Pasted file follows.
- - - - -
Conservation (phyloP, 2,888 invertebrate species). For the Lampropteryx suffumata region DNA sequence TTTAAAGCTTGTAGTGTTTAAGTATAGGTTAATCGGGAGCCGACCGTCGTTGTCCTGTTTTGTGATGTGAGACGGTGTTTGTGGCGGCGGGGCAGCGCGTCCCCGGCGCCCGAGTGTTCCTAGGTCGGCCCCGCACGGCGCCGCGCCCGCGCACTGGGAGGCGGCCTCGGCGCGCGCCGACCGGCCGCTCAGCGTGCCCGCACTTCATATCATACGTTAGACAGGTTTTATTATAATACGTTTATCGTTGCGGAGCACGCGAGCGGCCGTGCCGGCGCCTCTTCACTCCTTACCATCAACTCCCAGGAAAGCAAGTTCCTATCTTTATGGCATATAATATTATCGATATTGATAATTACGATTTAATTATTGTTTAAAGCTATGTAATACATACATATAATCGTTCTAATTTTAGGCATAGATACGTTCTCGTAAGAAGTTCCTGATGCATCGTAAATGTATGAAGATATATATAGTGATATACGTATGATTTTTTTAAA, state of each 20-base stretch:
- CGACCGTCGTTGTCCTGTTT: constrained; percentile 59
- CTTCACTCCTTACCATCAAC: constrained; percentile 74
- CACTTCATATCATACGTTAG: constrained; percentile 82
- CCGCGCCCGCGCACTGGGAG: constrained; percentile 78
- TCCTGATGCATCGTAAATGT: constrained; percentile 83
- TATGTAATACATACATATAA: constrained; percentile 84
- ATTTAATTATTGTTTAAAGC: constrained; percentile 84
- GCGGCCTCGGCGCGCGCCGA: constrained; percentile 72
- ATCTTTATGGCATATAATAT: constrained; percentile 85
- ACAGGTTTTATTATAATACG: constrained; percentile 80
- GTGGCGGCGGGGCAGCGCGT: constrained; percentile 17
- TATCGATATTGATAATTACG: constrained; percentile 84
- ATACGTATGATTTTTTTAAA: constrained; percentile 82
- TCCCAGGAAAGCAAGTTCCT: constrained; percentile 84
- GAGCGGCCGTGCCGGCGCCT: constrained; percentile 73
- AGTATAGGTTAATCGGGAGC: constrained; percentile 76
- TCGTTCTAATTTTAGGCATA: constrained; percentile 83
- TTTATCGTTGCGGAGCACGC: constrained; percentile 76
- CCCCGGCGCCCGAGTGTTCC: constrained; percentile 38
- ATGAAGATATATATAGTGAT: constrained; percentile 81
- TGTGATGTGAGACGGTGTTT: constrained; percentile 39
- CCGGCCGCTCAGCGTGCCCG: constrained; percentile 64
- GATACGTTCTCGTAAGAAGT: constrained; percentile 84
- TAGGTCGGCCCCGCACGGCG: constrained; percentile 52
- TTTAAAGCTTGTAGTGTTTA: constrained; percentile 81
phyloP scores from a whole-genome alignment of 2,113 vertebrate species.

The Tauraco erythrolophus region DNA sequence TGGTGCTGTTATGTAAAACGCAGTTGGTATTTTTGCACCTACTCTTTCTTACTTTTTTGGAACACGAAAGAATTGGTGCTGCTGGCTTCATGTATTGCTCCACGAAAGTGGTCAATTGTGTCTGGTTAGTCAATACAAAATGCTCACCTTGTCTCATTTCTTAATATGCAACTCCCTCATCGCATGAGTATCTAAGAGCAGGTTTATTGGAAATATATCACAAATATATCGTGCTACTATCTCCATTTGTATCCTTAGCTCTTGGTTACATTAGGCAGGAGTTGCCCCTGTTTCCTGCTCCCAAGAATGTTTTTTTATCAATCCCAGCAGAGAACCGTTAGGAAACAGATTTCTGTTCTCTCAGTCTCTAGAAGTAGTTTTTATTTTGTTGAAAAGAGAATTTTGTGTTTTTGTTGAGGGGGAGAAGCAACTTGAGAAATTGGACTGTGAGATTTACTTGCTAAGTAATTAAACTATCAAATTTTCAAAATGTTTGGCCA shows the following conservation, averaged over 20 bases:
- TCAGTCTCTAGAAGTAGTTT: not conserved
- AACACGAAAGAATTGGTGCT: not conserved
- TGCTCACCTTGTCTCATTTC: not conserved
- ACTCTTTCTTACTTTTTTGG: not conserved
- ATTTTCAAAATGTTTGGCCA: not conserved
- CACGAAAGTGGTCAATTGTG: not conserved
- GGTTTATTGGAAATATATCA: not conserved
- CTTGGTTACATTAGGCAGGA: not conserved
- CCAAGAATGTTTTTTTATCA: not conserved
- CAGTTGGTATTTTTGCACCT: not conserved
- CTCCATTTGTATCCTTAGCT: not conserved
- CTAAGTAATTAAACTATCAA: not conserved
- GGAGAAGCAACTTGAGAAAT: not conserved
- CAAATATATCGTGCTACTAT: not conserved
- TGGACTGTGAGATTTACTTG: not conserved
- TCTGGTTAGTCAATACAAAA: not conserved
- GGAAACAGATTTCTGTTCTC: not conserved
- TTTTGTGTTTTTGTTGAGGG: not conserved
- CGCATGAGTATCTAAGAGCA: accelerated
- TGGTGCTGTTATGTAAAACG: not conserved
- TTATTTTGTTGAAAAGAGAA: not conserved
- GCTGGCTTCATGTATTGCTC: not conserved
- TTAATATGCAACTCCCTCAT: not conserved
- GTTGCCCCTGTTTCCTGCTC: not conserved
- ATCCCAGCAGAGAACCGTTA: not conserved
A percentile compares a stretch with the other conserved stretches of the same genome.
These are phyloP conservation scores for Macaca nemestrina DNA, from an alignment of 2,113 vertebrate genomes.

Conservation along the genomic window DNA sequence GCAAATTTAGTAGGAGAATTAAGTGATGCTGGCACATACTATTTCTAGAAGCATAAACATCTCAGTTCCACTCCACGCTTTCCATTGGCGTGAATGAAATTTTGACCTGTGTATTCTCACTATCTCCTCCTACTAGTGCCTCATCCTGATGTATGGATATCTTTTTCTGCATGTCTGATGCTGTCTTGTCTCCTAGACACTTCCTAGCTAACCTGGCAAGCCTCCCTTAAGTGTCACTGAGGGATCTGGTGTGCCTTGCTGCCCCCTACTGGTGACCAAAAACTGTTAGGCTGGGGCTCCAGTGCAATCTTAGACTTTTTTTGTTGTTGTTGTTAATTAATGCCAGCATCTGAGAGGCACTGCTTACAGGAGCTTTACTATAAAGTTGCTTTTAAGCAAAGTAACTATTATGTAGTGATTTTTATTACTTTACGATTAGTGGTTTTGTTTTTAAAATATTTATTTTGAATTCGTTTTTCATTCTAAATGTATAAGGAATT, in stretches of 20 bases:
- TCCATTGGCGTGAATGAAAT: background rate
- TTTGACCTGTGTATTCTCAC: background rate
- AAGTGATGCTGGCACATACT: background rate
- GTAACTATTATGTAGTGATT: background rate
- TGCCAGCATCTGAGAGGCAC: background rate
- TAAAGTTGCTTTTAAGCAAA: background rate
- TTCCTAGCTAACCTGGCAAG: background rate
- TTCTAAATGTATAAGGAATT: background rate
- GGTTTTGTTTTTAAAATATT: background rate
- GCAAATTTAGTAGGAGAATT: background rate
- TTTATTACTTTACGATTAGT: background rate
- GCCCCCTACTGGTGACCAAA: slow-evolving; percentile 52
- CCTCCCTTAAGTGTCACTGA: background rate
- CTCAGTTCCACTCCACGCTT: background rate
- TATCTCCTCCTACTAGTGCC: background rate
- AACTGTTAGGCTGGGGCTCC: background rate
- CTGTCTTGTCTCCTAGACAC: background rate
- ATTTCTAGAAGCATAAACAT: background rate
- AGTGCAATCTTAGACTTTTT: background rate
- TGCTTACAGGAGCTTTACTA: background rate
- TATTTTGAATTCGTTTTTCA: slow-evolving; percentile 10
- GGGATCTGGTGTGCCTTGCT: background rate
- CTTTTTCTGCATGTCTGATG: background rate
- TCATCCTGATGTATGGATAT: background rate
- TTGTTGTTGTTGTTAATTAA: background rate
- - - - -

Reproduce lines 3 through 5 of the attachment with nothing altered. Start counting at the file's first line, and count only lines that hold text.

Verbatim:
- CTTCACTCCTTACCATCAAC: constrained; percentile 74
- CACTTCATATCATACGTTAG: constrained; percentile 82
- CCGCGCCCGCGCACTGGGAG: constrained; percentile 78